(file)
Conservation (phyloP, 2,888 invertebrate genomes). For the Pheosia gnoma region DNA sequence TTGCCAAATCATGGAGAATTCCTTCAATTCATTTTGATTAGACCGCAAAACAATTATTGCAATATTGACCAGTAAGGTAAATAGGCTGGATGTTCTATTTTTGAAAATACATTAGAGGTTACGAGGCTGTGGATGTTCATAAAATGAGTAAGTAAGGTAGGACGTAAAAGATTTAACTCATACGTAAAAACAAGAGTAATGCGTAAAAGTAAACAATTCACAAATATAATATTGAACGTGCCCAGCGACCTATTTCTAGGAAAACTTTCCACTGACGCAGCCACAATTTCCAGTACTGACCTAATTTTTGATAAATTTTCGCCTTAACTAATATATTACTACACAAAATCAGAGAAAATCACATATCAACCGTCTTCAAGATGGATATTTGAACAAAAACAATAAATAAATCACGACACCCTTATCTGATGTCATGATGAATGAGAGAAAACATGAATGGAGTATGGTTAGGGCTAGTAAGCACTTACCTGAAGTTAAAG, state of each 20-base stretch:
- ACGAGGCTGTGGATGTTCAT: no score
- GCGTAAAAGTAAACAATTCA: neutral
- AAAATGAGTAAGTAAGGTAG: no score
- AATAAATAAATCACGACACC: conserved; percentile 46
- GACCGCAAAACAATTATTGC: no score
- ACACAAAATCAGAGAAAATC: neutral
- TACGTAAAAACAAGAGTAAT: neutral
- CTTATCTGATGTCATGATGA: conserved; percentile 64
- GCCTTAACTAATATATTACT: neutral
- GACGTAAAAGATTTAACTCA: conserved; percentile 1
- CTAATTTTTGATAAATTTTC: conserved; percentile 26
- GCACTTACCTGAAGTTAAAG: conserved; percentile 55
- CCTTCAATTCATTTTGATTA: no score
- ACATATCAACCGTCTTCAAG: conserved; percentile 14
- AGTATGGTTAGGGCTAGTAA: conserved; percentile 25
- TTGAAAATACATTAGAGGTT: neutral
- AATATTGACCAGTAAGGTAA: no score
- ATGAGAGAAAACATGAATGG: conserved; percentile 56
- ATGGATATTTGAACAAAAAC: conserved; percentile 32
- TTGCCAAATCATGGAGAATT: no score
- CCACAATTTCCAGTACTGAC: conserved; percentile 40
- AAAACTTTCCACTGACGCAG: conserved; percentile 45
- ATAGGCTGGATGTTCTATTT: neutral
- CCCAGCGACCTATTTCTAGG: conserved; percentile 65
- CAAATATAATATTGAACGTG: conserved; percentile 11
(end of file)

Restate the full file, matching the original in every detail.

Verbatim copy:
Conservation (phyloP, 2,888 invertebrate genomes). For the Pheosia gnoma region DNA sequence TTGCCAAATCATGGAGAATTCCTTCAATTCATTTTGATTAGACCGCAAAACAATTATTGCAATATTGACCAGTAAGGTAAATAGGCTGGATGTTCTATTTTTGAAAATACATTAGAGGTTACGAGGCTGTGGATGTTCATAAAATGAGTAAGTAAGGTAGGACGTAAAAGATTTAACTCATACGTAAAAACAAGAGTAATGCGTAAAAGTAAACAATTCACAAATATAATATTGAACGTGCCCAGCGACCTATTTCTAGGAAAACTTTCCACTGACGCAGCCACAATTTCCAGTACTGACCTAATTTTTGATAAATTTTCGCCTTAACTAATATATTACTACACAAAATCAGAGAAAATCACATATCAACCGTCTTCAAGATGGATATTTGAACAAAAACAATAAATAAATCACGACACCCTTATCTGATGTCATGATGAATGAGAGAAAACATGAATGGAGTATGGTTAGGGCTAGTAAGCACTTACCTGAAGTTAAAG, state of each 20-base stretch:
- ACGAGGCTGTGGATGTTCAT: no score
- GCGTAAAAGTAAACAATTCA: neutral
- AAAATGAGTAAGTAAGGTAG: no score
- AATAAATAAATCACGACACC: conserved; percentile 46
- GACCGCAAAACAATTATTGC: no score
- ACACAAAATCAGAGAAAATC: neutral
- TACGTAAAAACAAGAGTAAT: neutral
- CTTATCTGATGTCATGATGA: conserved; percentile 64
- GCCTTAACTAATATATTACT: neutral
- GACGTAAAAGATTTAACTCA: conserved; percentile 1
- CTAATTTTTGATAAATTTTC: conserved; percentile 26
- GCACTTACCTGAAGTTAAAG: conserved; percentile 55
- CCTTCAATTCATTTTGATTA: no score
- ACATATCAACCGTCTTCAAG: conserved; percentile 14
- AGTATGGTTAGGGCTAGTAA: conserved; percentile 25
- TTGAAAATACATTAGAGGTT: neutral
- AATATTGACCAGTAAGGTAA: no score
- ATGAGAGAAAACATGAATGG: conserved; percentile 56
- ATGGATATTTGAACAAAAAC: conserved; percentile 32
- TTGCCAAATCATGGAGAATT: no score
- CCACAATTTCCAGTACTGAC: conserved; percentile 40
- AAAACTTTCCACTGACGCAG: conserved; percentile 45
- ATAGGCTGGATGTTCTATTT: neutral
- CCCAGCGACCTATTTCTAGG: conserved; percentile 65
- CAAATATAATATTGAACGTG: conserved; percentile 11